Virginia Military Institute—Building and Rebuilding

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Virginia Military Institute—Building and Rebuilding  (1890) 
by Major General Francis Henney Smith
Transcribed by William Maury Morris.
Superintendent Old Spex


BY



MAJOR-GENERAL FRANCIS HENNEY SMITH, LL.D.



LEXINGTON, VIRGINIA








Virginia Military Institute --"Virginia Mourning Her Sons"



PREFACE


The record contained in this volume was written by General Francis Henney Smith during the last years of his administration as Superintendent, at such moments as could be spared from the exacting duties of his office.

It was General Smith’s purpose to rewrite the rough draft thus made, but his death, which occurred March 21, 1890, less than three months after his retirement, prevented this revision.

Believing the record of the birth, growth and development of the Virginia Military Institute to be a subject of interest to all who have been identified with its history, the manuscript has been placed in the hands of the Board of Visitors for publication.

Knowing my father’s feelings, I make no mistake in dedicating this work to all old Cadets who knew and honored Old Spex.


Francis H. Smith, Jr.
Lexington, Virginia.



INTRODUCTION


When I commenced writing the following pages, my design was to prepare, for the use and benefit of my children, some appropriate sketch of my own public life. It had been a long, and, in some respects, an eventful one, beginning with my graduation from the U. S. Military Academy, at West Point, as a Lieutenant of Artillery, in 1833; then my service at West Point for some two years as an Assistant Professor; then two years as Professor of Mathematics at Hampden-Sidney, Va.; and finally my long service as Superintendent and Professor of Mathematics, Moral and Political Philosophy at the Virginia Military Institute, commencing with its organization on the 8th of June, 1839, and closing, by my voluntary retirement, on the 1st of January, 1890, with the honorary title, after a continual service of fifty years, of Emeritus Professor of Mathematics, Moral and Political Philosophy.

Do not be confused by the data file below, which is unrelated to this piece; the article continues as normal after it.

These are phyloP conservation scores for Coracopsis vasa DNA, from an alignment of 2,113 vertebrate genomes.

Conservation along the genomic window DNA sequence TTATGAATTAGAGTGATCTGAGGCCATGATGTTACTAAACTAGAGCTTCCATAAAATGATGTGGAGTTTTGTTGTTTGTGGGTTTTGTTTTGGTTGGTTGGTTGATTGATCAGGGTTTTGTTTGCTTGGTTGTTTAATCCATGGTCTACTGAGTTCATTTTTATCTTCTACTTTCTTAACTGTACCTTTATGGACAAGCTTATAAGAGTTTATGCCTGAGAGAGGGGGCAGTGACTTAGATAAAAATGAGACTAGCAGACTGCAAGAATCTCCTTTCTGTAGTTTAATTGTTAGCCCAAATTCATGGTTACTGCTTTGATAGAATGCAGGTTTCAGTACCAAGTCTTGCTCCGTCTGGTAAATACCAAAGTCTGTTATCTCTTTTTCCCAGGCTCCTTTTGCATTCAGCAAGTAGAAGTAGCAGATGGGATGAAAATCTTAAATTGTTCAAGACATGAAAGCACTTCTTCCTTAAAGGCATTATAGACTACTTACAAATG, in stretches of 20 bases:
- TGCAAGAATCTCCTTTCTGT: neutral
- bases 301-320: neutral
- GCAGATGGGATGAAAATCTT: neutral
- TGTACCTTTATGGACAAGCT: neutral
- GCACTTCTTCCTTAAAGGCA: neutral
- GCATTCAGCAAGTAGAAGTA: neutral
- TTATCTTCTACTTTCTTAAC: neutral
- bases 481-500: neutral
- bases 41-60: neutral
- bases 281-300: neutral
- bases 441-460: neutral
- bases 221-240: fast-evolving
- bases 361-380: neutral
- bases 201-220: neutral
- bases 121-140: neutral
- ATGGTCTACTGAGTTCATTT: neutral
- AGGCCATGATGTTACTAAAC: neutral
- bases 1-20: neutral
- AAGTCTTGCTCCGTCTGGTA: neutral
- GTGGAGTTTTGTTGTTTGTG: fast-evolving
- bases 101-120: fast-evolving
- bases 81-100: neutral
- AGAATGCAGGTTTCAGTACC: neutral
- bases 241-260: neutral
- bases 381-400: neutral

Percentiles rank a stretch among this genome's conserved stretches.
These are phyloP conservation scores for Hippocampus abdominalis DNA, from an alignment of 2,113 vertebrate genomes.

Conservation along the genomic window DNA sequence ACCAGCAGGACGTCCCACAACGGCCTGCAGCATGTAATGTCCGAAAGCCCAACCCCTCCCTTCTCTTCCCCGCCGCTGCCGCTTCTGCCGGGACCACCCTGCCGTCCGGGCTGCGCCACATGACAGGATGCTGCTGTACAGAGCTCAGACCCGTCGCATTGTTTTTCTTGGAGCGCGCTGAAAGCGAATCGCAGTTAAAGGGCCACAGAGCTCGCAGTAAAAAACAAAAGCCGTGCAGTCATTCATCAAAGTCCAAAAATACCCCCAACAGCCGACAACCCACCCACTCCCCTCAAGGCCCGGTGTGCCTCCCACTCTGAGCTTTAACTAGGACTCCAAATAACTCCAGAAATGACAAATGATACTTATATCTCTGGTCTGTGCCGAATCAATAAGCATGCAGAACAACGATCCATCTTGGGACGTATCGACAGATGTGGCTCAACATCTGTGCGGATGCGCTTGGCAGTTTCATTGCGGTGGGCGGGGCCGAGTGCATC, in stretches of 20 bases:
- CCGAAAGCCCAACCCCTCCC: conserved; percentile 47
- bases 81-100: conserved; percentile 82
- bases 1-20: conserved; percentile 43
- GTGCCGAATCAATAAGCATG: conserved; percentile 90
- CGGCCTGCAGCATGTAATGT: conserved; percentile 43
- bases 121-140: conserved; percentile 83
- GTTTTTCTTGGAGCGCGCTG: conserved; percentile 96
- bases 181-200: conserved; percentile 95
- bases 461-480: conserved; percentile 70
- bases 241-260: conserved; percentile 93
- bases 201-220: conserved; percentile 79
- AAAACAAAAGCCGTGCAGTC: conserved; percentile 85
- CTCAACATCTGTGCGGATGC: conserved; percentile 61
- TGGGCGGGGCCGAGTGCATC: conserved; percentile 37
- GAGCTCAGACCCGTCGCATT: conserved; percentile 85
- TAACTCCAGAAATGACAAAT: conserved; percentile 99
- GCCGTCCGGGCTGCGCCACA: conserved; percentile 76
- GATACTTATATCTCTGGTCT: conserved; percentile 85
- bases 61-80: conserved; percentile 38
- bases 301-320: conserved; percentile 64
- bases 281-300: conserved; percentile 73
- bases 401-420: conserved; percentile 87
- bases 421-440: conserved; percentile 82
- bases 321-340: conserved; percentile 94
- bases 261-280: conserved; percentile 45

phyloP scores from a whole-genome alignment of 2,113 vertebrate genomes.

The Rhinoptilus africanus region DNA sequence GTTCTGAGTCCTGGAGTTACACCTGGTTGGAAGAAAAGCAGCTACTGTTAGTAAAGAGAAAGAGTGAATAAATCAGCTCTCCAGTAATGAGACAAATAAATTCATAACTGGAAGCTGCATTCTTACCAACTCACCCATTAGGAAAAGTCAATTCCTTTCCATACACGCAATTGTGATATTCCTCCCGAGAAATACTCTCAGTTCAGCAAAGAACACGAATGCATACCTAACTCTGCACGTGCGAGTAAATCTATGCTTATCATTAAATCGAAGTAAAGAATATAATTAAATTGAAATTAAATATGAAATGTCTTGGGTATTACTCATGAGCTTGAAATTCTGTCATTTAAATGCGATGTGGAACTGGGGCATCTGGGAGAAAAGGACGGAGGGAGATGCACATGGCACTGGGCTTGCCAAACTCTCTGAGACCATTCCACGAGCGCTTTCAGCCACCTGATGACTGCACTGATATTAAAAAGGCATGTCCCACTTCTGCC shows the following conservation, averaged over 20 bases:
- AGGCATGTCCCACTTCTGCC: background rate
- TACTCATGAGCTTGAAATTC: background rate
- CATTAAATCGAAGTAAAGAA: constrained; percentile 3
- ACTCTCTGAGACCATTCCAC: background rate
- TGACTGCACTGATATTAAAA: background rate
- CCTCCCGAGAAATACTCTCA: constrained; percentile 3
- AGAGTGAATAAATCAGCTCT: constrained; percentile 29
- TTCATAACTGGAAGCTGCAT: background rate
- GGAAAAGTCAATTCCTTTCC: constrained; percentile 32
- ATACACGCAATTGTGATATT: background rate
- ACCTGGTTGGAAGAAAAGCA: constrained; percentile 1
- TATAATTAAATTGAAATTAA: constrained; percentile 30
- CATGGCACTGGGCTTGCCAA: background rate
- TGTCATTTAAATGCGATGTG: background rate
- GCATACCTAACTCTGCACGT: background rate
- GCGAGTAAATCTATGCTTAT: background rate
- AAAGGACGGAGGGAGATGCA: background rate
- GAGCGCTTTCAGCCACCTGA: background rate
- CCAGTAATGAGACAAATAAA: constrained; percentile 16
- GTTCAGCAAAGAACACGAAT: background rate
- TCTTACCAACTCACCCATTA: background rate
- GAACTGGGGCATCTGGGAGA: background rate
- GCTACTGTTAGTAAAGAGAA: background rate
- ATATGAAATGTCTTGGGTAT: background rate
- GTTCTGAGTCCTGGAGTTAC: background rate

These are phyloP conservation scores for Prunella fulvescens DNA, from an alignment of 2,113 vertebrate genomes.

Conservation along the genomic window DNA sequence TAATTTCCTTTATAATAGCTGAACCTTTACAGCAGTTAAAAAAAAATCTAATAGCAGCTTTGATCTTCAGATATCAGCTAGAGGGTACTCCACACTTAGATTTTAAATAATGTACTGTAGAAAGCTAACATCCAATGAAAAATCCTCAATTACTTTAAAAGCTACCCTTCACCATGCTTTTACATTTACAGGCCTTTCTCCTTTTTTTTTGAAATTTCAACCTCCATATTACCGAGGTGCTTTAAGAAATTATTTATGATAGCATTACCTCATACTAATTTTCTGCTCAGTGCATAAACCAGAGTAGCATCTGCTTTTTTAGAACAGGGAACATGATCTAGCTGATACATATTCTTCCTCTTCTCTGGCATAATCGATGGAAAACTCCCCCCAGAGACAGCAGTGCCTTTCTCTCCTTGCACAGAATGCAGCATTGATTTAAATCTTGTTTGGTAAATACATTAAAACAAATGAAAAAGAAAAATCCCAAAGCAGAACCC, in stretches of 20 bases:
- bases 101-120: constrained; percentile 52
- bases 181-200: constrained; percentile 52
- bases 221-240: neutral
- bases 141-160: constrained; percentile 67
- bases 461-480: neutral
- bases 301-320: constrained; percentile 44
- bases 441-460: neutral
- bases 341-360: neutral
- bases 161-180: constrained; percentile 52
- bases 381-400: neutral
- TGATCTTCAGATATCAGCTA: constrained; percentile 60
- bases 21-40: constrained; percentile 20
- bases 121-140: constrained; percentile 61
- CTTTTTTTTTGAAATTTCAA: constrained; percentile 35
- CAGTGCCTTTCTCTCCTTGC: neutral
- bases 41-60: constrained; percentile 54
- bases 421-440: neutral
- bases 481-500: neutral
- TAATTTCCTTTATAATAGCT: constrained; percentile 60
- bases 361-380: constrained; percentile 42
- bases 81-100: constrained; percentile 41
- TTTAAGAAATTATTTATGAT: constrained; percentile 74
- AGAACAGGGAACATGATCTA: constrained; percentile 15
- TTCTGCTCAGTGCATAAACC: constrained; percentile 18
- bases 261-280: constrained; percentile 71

But as I progressed in this work, my personality was soon lost in the transcendently more important history of the Virginia Military Institute. Its rise, progress, and development, the distinctive mission for which it seemed to be providentially prepared and adapted, the many difficulties by which it had been surrounded, its early struggles amidst the strongest and most bitter prejudice and opposition, the exacting duties and sacrifices to which its alumni were called during four years of Civil War, its total destruction by the torch of the invader, its restoration from the ashes in more than its original proportions and usefulness, — all these were subjects not only worthy of preservation as an important part of the educational history of Virginia, but demanding the faithful labors of the historian, as due to the distinguished gentlemen who, from time to time, as members of the Board of Visitors, had directed and controlled its destiny, to the faithful men who were called by them to serve as professors and officers in the various departments of the institution, and to the long roll of alumni who, as sons of the Virginia Military Institute, have been all the time its crown and its glory.